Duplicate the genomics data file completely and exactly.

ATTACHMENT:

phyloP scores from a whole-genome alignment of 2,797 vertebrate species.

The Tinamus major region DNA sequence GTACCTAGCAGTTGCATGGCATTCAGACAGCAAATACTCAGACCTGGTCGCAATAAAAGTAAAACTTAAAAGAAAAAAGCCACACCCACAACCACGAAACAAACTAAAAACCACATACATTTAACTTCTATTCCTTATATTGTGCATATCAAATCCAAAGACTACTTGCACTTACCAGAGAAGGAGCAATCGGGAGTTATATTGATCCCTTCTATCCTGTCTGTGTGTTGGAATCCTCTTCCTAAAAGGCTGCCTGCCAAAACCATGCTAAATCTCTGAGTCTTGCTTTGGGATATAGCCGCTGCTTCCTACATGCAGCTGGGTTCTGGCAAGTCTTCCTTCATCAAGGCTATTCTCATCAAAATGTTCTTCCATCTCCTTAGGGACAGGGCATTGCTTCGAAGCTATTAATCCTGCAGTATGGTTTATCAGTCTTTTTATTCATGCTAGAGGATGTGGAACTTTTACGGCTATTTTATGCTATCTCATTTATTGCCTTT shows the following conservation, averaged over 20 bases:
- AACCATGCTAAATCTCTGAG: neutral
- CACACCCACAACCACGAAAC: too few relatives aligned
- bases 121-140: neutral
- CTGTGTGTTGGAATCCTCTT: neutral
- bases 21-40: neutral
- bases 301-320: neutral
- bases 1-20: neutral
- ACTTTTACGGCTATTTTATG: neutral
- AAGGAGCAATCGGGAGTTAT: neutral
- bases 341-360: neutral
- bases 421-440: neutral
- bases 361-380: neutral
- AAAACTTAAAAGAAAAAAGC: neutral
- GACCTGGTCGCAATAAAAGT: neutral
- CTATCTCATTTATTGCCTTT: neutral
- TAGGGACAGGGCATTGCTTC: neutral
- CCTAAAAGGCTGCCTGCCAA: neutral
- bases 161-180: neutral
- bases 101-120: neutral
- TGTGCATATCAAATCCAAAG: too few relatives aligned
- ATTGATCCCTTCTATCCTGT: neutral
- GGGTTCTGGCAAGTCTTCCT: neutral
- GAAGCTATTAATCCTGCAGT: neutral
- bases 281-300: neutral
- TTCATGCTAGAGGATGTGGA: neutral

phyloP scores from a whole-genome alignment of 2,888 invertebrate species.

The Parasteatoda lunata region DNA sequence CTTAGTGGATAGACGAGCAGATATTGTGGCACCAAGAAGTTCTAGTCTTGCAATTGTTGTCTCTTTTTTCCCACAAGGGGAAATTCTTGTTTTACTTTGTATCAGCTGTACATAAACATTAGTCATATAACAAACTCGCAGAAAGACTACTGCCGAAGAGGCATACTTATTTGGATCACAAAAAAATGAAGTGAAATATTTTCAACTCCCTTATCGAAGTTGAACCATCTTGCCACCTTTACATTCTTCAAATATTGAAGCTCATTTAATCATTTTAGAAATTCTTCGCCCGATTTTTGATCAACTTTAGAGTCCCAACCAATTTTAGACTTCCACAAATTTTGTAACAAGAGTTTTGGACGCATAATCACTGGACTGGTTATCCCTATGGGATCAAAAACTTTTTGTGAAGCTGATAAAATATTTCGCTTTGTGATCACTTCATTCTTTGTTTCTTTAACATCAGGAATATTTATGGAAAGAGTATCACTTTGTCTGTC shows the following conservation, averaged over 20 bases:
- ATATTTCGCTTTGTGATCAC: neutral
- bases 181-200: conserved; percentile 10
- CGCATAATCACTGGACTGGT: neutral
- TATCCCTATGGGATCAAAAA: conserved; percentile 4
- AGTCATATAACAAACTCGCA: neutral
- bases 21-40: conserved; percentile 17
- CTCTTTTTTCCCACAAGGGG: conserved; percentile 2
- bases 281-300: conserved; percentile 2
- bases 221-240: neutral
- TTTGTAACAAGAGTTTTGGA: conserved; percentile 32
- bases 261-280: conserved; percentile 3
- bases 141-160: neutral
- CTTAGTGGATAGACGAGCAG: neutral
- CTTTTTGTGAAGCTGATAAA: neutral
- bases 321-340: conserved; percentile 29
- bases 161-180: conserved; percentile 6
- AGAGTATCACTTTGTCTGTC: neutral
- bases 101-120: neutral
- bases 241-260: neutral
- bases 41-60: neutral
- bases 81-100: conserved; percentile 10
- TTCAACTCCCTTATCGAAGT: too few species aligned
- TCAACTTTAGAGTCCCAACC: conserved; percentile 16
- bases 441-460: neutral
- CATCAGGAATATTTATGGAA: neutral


phyloP scores from a whole-genome alignment of 2,797 vertebrate species.

The Tinamus major region DNA sequence GTACCTAGCAGTTGCATGGCATTCAGACAGCAAATACTCAGACCTGGTCGCAATAAAAGTAAAACTTAAAAGAAAAAAGCCACACCCACAACCACGAAACAAACTAAAAACCACATACATTTAACTTCTATTCCTTATATTGTGCATATCAAATCCAAAGACTACTTGCACTTACCAGAGAAGGAGCAATCGGGAGTTATATTGATCCCTTCTATCCTGTCTGTGTGTTGGAATCCTCTTCCTAAAAGGCTGCCTGCCAAAACCATGCTAAATCTCTGAGTCTTGCTTTGGGATATAGCCGCTGCTTCCTACATGCAGCTGGGTTCTGGCAAGTCTTCCTTCATCAAGGCTATTCTCATCAAAATGTTCTTCCATCTCCTTAGGGACAGGGCATTGCTTCGAAGCTATTAATCCTGCAGTATGGTTTATCAGTCTTTTTATTCATGCTAGAGGATGTGGAACTTTTACGGCTATTTTATGCTATCTCATTTATTGCCTTT shows the following conservation, averaged over 20 bases:
- AACCATGCTAAATCTCTGAG: neutral
- CACACCCACAACCACGAAAC: too few relatives aligned
- bases 121-140: neutral
- CTGTGTGTTGGAATCCTCTT: neutral
- bases 21-40: neutral
- bases 301-320: neutral
- bases 1-20: neutral
- ACTTTTACGGCTATTTTATG: neutral
- AAGGAGCAATCGGGAGTTAT: neutral
- bases 341-360: neutral
- bases 421-440: neutral
- bases 361-380: neutral
- AAAACTTAAAAGAAAAAAGC: neutral
- GACCTGGTCGCAATAAAAGT: neutral
- CTATCTCATTTATTGCCTTT: neutral
- TAGGGACAGGGCATTGCTTC: neutral
- CCTAAAAGGCTGCCTGCCAA: neutral
- bases 161-180: neutral
- bases 101-120: neutral
- TGTGCATATCAAATCCAAAG: too few relatives aligned
- ATTGATCCCTTCTATCCTGT: neutral
- GGGTTCTGGCAAGTCTTCCT: neutral
- GAAGCTATTAATCCTGCAGT: neutral
- bases 281-300: neutral
- TTCATGCTAGAGGATGTGGA: neutral

phyloP scores from a whole-genome alignment of 2,888 invertebrate species.

The Parasteatoda lunata region DNA sequence CTTAGTGGATAGACGAGCAGATATTGTGGCACCAAGAAGTTCTAGTCTTGCAATTGTTGTCTCTTTTTTCCCACAAGGGGAAATTCTTGTTTTACTTTGTATCAGCTGTACATAAACATTAGTCATATAACAAACTCGCAGAAAGACTACTGCCGAAGAGGCATACTTATTTGGATCACAAAAAAATGAAGTGAAATATTTTCAACTCCCTTATCGAAGTTGAACCATCTTGCCACCTTTACATTCTTCAAATATTGAAGCTCATTTAATCATTTTAGAAATTCTTCGCCCGATTTTTGATCAACTTTAGAGTCCCAACCAATTTTAGACTTCCACAAATTTTGTAACAAGAGTTTTGGACGCATAATCACTGGACTGGTTATCCCTATGGGATCAAAAACTTTTTGTGAAGCTGATAAAATATTTCGCTTTGTGATCACTTCATTCTTTGTTTCTTTAACATCAGGAATATTTATGGAAAGAGTATCACTTTGTCTGTC shows the following conservation, averaged over 20 bases:
- ATATTTCGCTTTGTGATCAC: neutral
- bases 181-200: conserved; percentile 10
- CGCATAATCACTGGACTGGT: neutral
- TATCCCTATGGGATCAAAAA: conserved; percentile 4
- AGTCATATAACAAACTCGCA: neutral
- bases 21-40: conserved; percentile 17
- CTCTTTTTTCCCACAAGGGG: conserved; percentile 2
- bases 281-300: conserved; percentile 2
- bases 221-240: neutral
- TTTGTAACAAGAGTTTTGGA: conserved; percentile 32
- bases 261-280: conserved; percentile 3
- bases 141-160: neutral
- CTTAGTGGATAGACGAGCAG: neutral
- CTTTTTGTGAAGCTGATAAA: neutral
- bases 321-340: conserved; percentile 29
- bases 161-180: conserved; percentile 6
- AGAGTATCACTTTGTCTGTC: neutral
- bases 101-120: neutral
- bases 241-260: neutral
- bases 41-60: neutral
- bases 81-100: conserved; percentile 10
- TTCAACTCCCTTATCGAAGT: too few species aligned
- TCAACTTTAGAGTCCCAACC: conserved; percentile 16
- bases 441-460: neutral
- CATCAGGAATATTTATGGAA: neutral